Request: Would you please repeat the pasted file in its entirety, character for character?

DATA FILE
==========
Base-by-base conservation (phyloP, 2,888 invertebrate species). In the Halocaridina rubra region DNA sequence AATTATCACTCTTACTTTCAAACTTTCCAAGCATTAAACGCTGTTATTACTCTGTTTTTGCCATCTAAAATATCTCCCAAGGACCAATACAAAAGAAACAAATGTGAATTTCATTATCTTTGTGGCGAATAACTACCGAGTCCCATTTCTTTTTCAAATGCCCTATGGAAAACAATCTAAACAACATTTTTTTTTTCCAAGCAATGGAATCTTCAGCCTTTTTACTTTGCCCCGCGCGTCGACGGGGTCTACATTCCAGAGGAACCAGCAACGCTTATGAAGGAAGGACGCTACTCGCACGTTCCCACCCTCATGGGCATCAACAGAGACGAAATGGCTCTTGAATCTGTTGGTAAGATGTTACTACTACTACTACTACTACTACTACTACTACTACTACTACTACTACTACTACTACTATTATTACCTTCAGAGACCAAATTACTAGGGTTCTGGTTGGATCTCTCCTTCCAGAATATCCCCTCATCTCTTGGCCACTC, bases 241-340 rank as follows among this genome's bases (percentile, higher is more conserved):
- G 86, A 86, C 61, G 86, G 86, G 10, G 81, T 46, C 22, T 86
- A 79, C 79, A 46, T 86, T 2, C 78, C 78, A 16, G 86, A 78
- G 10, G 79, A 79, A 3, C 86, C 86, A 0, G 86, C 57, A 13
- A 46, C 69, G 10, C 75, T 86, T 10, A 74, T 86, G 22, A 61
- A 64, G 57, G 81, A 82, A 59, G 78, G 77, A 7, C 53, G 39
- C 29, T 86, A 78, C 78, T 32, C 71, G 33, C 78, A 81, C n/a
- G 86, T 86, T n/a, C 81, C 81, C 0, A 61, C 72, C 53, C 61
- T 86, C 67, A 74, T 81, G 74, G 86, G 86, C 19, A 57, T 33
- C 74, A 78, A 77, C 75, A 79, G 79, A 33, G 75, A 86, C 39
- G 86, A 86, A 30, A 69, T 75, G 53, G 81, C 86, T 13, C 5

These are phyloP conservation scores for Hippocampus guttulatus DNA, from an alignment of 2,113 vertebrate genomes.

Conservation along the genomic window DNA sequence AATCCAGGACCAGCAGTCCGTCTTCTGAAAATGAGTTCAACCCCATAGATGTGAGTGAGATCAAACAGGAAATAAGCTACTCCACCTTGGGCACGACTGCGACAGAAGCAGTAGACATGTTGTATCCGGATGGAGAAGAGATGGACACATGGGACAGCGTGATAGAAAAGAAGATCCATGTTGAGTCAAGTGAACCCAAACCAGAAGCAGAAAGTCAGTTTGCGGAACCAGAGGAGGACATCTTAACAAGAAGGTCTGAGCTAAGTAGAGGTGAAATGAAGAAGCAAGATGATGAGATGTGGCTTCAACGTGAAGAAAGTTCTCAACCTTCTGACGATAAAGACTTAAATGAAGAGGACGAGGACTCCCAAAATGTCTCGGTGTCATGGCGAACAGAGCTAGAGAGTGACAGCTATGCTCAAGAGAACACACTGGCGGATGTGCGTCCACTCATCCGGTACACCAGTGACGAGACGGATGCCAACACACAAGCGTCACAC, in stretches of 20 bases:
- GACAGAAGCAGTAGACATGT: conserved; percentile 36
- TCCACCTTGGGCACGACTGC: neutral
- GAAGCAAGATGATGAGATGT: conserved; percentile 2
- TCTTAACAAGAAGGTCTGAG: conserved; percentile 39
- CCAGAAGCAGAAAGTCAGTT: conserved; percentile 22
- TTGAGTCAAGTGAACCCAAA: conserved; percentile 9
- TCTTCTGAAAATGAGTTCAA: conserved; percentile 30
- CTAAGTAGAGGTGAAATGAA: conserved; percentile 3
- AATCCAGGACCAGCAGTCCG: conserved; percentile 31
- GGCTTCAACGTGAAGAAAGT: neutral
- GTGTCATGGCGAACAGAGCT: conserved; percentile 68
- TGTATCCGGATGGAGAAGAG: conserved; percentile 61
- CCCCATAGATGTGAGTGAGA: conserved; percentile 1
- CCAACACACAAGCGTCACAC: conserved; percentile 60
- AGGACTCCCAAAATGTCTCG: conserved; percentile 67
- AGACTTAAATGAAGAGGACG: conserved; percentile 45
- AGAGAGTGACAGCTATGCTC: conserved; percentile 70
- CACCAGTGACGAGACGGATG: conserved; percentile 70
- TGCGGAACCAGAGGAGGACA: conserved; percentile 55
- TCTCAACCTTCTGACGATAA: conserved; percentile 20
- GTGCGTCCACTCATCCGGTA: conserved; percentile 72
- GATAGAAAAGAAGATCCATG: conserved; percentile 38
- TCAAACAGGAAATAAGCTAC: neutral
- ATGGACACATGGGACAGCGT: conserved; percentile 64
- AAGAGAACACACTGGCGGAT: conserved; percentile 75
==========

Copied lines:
Base-by-base conservation (phyloP, 2,888 invertebrate species). In the Halocaridina rubra region DNA sequence AATTATCACTCTTACTTTCAAACTTTCCAAGCATTAAACGCTGTTATTACTCTGTTTTTGCCATCTAAAATATCTCCCAAGGACCAATACAAAAGAAACAAATGTGAATTTCATTATCTTTGTGGCGAATAACTACCGAGTCCCATTTCTTTTTCAAATGCCCTATGGAAAACAATCTAAACAACATTTTTTTTTTCCAAGCAATGGAATCTTCAGCCTTTTTACTTTGCCCCGCGCGTCGACGGGGTCTACATTCCAGAGGAACCAGCAACGCTTATGAAGGAAGGACGCTACTCGCACGTTCCCACCCTCATGGGCATCAACAGAGACGAAATGGCTCTTGAATCTGTTGGTAAGATGTTACTACTACTACTACTACTACTACTACTACTACTACTACTACTACTACTACTACTACTATTATTACCTTCAGAGACCAAATTACTAGGGTTCTGGTTGGATCTCTCCTTCCAGAATATCCCCTCATCTCTTGGCCACTC, bases 241-340 rank as follows among this genome's bases (percentile, higher is more conserved):
- G 86, A 86, C 61, G 86, G 86, G 10, G 81, T 46, C 22, T 86
- A 79, C 79, A 46, T 86, T 2, C 78, C 78, A 16, G 86, A 78
- G 10, G 79, A 79, A 3, C 86, C 86, A 0, G 86, C 57, A 13
- A 46, C 69, G 10, C 75, T 86, T 10, A 74, T 86, G 22, A 61
- A 64, G 57, G 81, A 82, A 59, G 78, G 77, A 7, C 53, G 39
- C 29, T 86, A 78, C 78, T 32, C 71, G 33, C 78, A 81, C n/a
- G 86, T 86, T n/a, C 81, C 81, C 0, A 61, C 72, C 53, C 61
- T 86, C 67, A 74, T 81, G 74, G 86, G 86, C 19, A 57, T 33
- C 74, A 78, A 77, C 75, A 79, G 79, A 33, G 75, A 86, C 39
- G 86, A 86, A 30, A 69, T 75, G 53, G 81, C 86, T 13, C 5

These are phyloP conservation scores for Hippocampus guttulatus DNA, from an alignment of 2,113 vertebrate genomes.

Conservation along the genomic window DNA sequence AATCCAGGACCAGCAGTCCGTCTTCTGAAAATGAGTTCAACCCCATAGATGTGAGTGAGATCAAACAGGAAATAAGCTACTCCACCTTGGGCACGACTGCGACAGAAGCAGTAGACATGTTGTATCCGGATGGAGAAGAGATGGACACATGGGACAGCGTGATAGAAAAGAAGATCCATGTTGAGTCAAGTGAACCCAAACCAGAAGCAGAAAGTCAGTTTGCGGAACCAGAGGAGGACATCTTAACAAGAAGGTCTGAGCTAAGTAGAGGTGAAATGAAGAAGCAAGATGATGAGATGTGGCTTCAACGTGAAGAAAGTTCTCAACCTTCTGACGATAAAGACTTAAATGAAGAGGACGAGGACTCCCAAAATGTCTCGGTGTCATGGCGAACAGAGCTAGAGAGTGACAGCTATGCTCAAGAGAACACACTGGCGGATGTGCGTCCACTCATCCGGTACACCAGTGACGAGACGGATGCCAACACACAAGCGTCACAC, in stretches of 20 bases:
- GACAGAAGCAGTAGACATGT: conserved; percentile 36
- TCCACCTTGGGCACGACTGC: neutral
- GAAGCAAGATGATGAGATGT: conserved; percentile 2
- TCTTAACAAGAAGGTCTGAG: conserved; percentile 39
- CCAGAAGCAGAAAGTCAGTT: conserved; percentile 22
- TTGAGTCAAGTGAACCCAAA: conserved; percentile 9
- TCTTCTGAAAATGAGTTCAA: conserved; percentile 30
- CTAAGTAGAGGTGAAATGAA: conserved; percentile 3
- AATCCAGGACCAGCAGTCCG: conserved; percentile 31
- GGCTTCAACGTGAAGAAAGT: neutral
- GTGTCATGGCGAACAGAGCT: conserved; percentile 68
- TGTATCCGGATGGAGAAGAG: conserved; percentile 61
- CCCCATAGATGTGAGTGAGA: conserved; percentile 1
- CCAACACACAAGCGTCACAC: conserved; percentile 60
- AGGACTCCCAAAATGTCTCG: conserved; percentile 67
- AGACTTAAATGAAGAGGACG: conserved; percentile 45
- AGAGAGTGACAGCTATGCTC: conserved; percentile 70
- CACCAGTGACGAGACGGATG: conserved; percentile 70
- TGCGGAACCAGAGGAGGACA: conserved; percentile 55
- TCTCAACCTTCTGACGATAA: conserved; percentile 20
- GTGCGTCCACTCATCCGGTA: conserved; percentile 72
- GATAGAAAAGAAGATCCATG: conserved; percentile 38
- TCAAACAGGAAATAAGCTAC: neutral
- ATGGACACATGGGACAGCGT: conserved; percentile 64
- AAGAGAACACACTGGCGGAT: conserved; percentile 75